Senator Elizabeth Warren and 18 of her colleagues have jointly introduced a bill, S. 2251, the Seniors and Veterans Emergency Benefit Act. The bill would provide veterans and others in receipt of VA financial support a one-time payment of about $580 (calculated based on 3.9 percent of the average annual Social Security payment). This one-time payment would soften the financial blow associated with the lack of an increase through a COLA, and the payment would be tax free. Payments would be disbursed to beneficiaries beginning 120 days after enactment. Even if eligible for multiple federal benefits payments, individuals could receive only one payment under this bill.
A one-time payment is not comparable to an annual COLA, and a one-time payment becomes less valuable to more seriously disabled veterans because of their higher cost of living. However, in absence of a COLA or other viable alternative, DAV calls upon its members and supporters to contact their elected officials in Congress and urge their support, co-sponsorship and passage of S. 2251. A letter for this purpose has been prepared for your use, or you may write a personalized message to inform your House Member and Senators of your support for this bill.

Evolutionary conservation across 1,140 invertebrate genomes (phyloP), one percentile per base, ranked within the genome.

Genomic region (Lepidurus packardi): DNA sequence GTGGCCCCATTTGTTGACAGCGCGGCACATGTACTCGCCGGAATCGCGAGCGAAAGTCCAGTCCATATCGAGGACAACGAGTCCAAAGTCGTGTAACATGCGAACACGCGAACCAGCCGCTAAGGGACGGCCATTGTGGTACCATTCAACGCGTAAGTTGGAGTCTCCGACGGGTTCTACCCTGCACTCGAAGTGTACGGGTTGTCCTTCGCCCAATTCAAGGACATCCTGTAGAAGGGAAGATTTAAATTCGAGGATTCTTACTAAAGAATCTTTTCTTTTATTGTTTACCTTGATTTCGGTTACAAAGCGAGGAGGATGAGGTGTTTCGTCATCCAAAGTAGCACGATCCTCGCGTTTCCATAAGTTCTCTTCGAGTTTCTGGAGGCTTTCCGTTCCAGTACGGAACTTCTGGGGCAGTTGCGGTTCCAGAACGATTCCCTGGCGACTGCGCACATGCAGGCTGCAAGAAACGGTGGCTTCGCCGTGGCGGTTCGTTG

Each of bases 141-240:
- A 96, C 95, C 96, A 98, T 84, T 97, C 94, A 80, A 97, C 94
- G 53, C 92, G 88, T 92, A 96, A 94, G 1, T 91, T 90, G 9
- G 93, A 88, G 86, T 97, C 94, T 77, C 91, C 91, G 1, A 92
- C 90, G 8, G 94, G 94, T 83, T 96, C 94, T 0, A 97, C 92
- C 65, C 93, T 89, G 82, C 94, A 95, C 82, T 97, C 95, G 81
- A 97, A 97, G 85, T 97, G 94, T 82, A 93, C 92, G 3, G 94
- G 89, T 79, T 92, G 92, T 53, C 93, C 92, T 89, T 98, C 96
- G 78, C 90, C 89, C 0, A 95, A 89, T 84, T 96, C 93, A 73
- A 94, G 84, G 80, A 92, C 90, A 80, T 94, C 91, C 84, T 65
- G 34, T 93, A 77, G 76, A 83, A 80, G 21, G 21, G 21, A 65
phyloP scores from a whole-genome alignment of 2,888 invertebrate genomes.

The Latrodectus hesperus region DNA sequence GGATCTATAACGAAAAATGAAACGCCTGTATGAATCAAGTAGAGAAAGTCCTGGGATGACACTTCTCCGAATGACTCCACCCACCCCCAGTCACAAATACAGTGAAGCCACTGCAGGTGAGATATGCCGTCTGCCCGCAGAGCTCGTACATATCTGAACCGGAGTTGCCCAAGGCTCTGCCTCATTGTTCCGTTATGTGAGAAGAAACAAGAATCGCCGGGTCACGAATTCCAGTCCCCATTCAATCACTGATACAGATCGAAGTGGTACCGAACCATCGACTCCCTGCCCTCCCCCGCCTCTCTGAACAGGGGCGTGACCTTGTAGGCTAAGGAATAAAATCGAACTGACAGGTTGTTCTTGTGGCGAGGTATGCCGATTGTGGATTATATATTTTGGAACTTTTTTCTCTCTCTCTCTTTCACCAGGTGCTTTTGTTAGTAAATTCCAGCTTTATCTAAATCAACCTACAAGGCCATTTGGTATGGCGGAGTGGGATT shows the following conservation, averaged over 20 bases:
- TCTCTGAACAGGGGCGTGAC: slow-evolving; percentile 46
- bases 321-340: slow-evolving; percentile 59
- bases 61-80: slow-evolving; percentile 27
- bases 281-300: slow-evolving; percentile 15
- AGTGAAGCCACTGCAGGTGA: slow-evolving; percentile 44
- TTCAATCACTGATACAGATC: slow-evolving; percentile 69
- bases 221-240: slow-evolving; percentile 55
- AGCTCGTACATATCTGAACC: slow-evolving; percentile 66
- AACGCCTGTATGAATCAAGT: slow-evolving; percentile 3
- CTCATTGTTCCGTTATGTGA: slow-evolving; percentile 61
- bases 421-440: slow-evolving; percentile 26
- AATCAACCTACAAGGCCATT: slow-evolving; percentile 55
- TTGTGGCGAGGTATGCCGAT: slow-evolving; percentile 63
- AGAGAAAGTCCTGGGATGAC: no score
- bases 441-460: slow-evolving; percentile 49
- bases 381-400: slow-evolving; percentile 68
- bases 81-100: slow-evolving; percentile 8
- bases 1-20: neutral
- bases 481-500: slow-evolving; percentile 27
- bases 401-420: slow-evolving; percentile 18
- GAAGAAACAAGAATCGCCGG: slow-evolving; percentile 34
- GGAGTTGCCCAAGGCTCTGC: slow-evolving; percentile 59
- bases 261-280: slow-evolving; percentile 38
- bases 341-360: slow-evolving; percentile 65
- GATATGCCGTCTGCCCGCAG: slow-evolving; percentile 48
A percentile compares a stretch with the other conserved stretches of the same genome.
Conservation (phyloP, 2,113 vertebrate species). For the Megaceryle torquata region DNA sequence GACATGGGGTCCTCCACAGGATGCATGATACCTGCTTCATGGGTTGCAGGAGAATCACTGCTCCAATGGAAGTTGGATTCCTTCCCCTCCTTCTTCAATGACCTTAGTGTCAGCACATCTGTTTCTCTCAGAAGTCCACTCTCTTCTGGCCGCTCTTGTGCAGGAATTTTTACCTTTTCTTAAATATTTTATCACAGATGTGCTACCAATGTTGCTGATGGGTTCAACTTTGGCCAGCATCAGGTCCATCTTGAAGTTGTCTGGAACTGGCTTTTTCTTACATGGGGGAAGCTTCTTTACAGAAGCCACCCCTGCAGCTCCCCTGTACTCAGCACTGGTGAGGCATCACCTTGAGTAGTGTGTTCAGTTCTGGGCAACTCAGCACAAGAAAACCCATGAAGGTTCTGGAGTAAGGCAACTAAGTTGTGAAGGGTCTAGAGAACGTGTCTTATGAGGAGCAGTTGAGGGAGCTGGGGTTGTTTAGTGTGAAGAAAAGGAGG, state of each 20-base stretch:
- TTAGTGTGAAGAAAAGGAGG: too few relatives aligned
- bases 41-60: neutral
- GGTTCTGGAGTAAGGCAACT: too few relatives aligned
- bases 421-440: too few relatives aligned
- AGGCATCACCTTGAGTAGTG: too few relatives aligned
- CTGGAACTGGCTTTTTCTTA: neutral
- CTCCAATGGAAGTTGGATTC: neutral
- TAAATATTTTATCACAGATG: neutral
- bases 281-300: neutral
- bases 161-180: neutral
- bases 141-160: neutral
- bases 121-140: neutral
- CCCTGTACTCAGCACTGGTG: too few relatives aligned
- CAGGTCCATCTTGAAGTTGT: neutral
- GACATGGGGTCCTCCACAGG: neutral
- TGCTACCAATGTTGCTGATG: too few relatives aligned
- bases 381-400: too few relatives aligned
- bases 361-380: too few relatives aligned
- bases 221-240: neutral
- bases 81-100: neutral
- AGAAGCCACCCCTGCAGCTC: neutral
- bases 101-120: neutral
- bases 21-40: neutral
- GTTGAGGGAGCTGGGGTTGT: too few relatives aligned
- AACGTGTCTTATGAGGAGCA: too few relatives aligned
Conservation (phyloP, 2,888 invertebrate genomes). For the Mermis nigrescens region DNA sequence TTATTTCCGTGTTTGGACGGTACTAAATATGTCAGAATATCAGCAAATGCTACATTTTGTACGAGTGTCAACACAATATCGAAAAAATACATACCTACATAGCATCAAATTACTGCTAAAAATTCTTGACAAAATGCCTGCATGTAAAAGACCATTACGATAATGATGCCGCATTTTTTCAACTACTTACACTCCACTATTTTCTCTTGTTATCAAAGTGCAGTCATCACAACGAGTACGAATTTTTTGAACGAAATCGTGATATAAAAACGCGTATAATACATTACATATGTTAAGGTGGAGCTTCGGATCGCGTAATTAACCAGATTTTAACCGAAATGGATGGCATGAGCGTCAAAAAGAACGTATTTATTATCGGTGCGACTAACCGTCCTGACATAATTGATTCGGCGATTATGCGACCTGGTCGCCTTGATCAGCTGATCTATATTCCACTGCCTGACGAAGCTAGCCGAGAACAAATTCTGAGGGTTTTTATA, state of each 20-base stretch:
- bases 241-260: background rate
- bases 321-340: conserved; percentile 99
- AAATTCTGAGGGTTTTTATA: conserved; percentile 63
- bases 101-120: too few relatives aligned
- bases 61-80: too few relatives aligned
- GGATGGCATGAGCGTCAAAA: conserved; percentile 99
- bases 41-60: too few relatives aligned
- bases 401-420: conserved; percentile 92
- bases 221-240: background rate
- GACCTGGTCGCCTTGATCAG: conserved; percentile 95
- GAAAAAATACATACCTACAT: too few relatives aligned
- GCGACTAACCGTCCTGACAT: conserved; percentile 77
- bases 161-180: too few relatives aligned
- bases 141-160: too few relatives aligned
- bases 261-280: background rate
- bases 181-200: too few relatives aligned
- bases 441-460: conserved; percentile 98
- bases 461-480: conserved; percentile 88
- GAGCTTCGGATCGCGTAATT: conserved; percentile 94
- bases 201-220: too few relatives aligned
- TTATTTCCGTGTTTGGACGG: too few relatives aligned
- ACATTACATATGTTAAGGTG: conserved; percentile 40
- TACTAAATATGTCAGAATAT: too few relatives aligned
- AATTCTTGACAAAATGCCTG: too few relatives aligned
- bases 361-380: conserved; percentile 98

Thank you for your participation in the Commander’s Action Network, and for your support of DAV and our mission on behalf of wounded, injured and ill wartime veterans. Your activism makes DAV a more effective organization.
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According to a November 6 Military.com article by Jim Absher, legislation was introduced in both the House and the Senate to reinstate GI Bill benefits to people attending a school that closes during their enrollment. Senators Richard Blumenthal (D-CT), the ranking member on the Senate Committee on Veterans’ Affairs, and co-sponsor Thom Tillis (R-NC) introduced Senate Bill 2253; and Representatives Mark Takano (D-CA), a member of the House Committee on Veterans’ Affairs, and co-sponsor Chris Gibson (R-NY) introduced the companion House Bill 3991 in reaction to the closure of several colleges earlier this year.
Senate Bill 2253, the “Department of Veterans Affairs Veterans Education Relief and Restoration Act of 2015” calls on the VA to restore any GI Bill entitlement used on courses that fail to transfer to another institution. It also directs the VA to continue paying the Post-9/11 GI Bill housing allowance until the end of the term during which the school closure occurred.
The VA Family Caregiver Program – Family Caregivers provide crucial support in caring for Veterans. VA recognizes that Family Caregivers in a home environment can